Book Image

OpenGL 4.0 Shading Language Cookbook

Book Image

OpenGL 4.0 Shading Language Cookbook

Overview of this book

The OpenGL Shading Language (GLSL) is a programming language used for customizing parts of the OpenGL graphics pipeline that were formerly fixed-function, and are executed directly on the GPU. It provides programmers with unprecedented flexibility for implementing effects and optimizations utilizing the power of modern GPUs. With version 4.0, the language has been further refined to provide programmers with greater flexibility, and additional features have been added such as an entirely new stage called the tessellation shader. The OpenGL Shading Language 4.0 Cookbook provides easy-to-follow examples that first walk you through the theory and background behind each technique then go on to provide and explain the GLSL and OpenGL code needed to implement it. Beginning level through to advanced techniques are presented including topics such as texturing, screen-space techniques, lighting, shading, tessellation shaders, geometry shaders, and shadows. The OpenGL Shading Language 4.0 Cookbook is a practical guide that takes you from the basics of programming with GLSL 4.0 and OpenGL 4.0, through basic lighting and shading techniques, to more advanced techniques and effects. It presents techniques for producing basic lighting and shading effects; examples that demonstrate how to make use of textures for a wide variety of effects and as part of other techniques; examples of screen-space techniques, shadowing, tessellation and geometry shaders, noise, and animation. The OpenGL Shading Language 4.0 Cookbook provides examples of modern shading techniques that can be used as a starting point for programmers to expand upon to produce modern, interactive, 3D computer graphics applications.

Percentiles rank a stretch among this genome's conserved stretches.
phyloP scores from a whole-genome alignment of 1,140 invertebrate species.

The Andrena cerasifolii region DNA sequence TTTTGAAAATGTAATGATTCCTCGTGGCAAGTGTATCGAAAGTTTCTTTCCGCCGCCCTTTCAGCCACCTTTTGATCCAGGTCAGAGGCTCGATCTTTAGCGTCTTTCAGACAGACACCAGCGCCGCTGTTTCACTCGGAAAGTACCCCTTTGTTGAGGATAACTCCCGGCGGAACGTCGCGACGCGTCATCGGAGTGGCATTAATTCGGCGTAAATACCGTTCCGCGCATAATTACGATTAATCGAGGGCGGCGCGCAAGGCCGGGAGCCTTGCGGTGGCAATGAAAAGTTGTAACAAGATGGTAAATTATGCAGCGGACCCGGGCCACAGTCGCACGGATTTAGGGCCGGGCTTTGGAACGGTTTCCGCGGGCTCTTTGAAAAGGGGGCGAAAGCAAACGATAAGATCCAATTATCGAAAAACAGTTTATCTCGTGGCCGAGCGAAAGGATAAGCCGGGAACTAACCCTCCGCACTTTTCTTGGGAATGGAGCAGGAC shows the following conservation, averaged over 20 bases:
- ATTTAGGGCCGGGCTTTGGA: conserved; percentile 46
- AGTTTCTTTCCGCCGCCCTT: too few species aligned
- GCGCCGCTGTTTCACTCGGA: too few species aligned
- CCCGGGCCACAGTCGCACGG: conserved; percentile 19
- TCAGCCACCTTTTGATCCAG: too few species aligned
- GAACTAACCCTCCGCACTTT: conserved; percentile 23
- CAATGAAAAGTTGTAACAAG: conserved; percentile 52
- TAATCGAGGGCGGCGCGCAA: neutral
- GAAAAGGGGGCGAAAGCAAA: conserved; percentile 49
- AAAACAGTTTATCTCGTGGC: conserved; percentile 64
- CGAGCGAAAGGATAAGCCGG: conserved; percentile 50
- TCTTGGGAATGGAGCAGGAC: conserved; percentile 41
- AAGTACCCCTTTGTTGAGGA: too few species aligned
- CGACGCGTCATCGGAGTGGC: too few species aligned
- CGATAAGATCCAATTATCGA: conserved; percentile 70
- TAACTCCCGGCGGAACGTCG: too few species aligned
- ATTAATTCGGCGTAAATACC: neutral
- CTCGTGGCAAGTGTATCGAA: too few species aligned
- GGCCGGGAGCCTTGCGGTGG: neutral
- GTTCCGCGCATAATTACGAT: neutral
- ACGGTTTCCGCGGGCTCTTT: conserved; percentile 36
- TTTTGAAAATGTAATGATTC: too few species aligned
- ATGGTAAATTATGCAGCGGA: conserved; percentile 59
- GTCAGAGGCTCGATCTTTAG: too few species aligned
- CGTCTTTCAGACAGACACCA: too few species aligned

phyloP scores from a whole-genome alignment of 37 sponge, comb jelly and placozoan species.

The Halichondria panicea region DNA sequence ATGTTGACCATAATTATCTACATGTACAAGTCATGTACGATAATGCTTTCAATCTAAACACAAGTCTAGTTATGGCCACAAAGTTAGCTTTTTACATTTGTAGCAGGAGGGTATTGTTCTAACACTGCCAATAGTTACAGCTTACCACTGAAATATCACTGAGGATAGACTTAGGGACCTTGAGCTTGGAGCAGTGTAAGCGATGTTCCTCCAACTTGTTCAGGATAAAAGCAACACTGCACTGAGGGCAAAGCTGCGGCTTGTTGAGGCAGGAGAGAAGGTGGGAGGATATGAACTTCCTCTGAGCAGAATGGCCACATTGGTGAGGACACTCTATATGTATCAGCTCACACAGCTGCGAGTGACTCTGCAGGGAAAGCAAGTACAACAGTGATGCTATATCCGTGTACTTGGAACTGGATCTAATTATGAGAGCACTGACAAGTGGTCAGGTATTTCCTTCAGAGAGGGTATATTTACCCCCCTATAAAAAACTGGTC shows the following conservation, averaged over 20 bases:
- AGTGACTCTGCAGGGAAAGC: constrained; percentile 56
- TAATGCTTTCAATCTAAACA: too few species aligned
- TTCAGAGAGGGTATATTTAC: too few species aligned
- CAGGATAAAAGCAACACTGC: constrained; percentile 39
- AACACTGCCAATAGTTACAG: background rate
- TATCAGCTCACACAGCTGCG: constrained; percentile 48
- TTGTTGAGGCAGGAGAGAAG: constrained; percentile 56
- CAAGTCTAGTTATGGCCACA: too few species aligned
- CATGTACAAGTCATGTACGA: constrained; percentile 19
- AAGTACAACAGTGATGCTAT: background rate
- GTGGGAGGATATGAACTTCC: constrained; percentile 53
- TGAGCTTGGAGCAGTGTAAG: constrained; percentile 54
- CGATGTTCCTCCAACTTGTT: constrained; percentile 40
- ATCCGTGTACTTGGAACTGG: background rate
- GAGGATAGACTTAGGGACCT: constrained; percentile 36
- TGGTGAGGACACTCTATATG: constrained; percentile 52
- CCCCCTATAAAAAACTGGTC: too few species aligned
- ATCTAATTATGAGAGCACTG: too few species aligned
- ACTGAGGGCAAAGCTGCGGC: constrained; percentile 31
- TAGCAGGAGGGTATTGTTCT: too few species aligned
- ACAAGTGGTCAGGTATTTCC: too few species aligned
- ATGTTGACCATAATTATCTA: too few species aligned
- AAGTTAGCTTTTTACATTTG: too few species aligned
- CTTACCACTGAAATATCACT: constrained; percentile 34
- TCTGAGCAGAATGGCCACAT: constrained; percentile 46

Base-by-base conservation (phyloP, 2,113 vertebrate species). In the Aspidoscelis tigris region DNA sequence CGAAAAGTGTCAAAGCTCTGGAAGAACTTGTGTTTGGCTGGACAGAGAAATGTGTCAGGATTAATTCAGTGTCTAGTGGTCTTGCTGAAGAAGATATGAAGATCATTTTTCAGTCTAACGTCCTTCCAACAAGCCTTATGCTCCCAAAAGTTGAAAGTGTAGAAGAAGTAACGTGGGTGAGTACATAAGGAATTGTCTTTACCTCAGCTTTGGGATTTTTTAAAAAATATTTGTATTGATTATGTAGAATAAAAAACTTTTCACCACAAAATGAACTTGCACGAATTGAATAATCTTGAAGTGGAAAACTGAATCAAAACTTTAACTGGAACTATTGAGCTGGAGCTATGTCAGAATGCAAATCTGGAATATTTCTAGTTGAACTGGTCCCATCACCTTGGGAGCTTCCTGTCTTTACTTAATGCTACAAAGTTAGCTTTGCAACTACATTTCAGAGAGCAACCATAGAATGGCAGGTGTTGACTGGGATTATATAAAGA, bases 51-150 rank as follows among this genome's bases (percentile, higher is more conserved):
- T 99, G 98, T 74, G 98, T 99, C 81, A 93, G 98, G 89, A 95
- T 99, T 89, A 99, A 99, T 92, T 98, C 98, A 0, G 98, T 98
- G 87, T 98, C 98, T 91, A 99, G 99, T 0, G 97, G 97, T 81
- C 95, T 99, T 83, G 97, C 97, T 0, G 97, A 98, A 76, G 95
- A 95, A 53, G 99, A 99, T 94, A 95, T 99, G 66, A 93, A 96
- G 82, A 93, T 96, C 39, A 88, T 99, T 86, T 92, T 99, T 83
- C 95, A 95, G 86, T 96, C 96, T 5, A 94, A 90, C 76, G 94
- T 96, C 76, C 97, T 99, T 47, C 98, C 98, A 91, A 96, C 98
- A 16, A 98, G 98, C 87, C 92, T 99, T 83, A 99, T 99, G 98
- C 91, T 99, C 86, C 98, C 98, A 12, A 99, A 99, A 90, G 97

Table of Contents (16 chapters)
OpenGL 4.0 Shading Language Cookbook
Credits
About the Author
About the Reviewers
www.PacktPub.com
Preface
Index

Drawing silhouette lines using the geometry shader


When a cartoon or hand-drawn effect is desired, we often want to draw black outlines around the edges of a model and along ridges or creases (silhouette lines). In this recipe, we'll discuss one technique for doing this using the geometry shader to produce the additional geometry for the silhouette lines. The geometry shader will approximate these lines by generating small, skinny quads aligned with the edges that make up the silhouette of the object.

The following image shows the ogre mesh with black silhouette lines generated by the geometry shader. The lines are made up of small quads that are aligned with certain mesh edges.

The technique shown in this recipe is based on a technique published in a recent blog post by Philip Rideout (prideout.net/blog/?p=54). His implementation uses two passes (base geometry and silhouette), and includes many optimizations such as anti-aliasing and custom depth testing (with g-buffers). To keep things simple...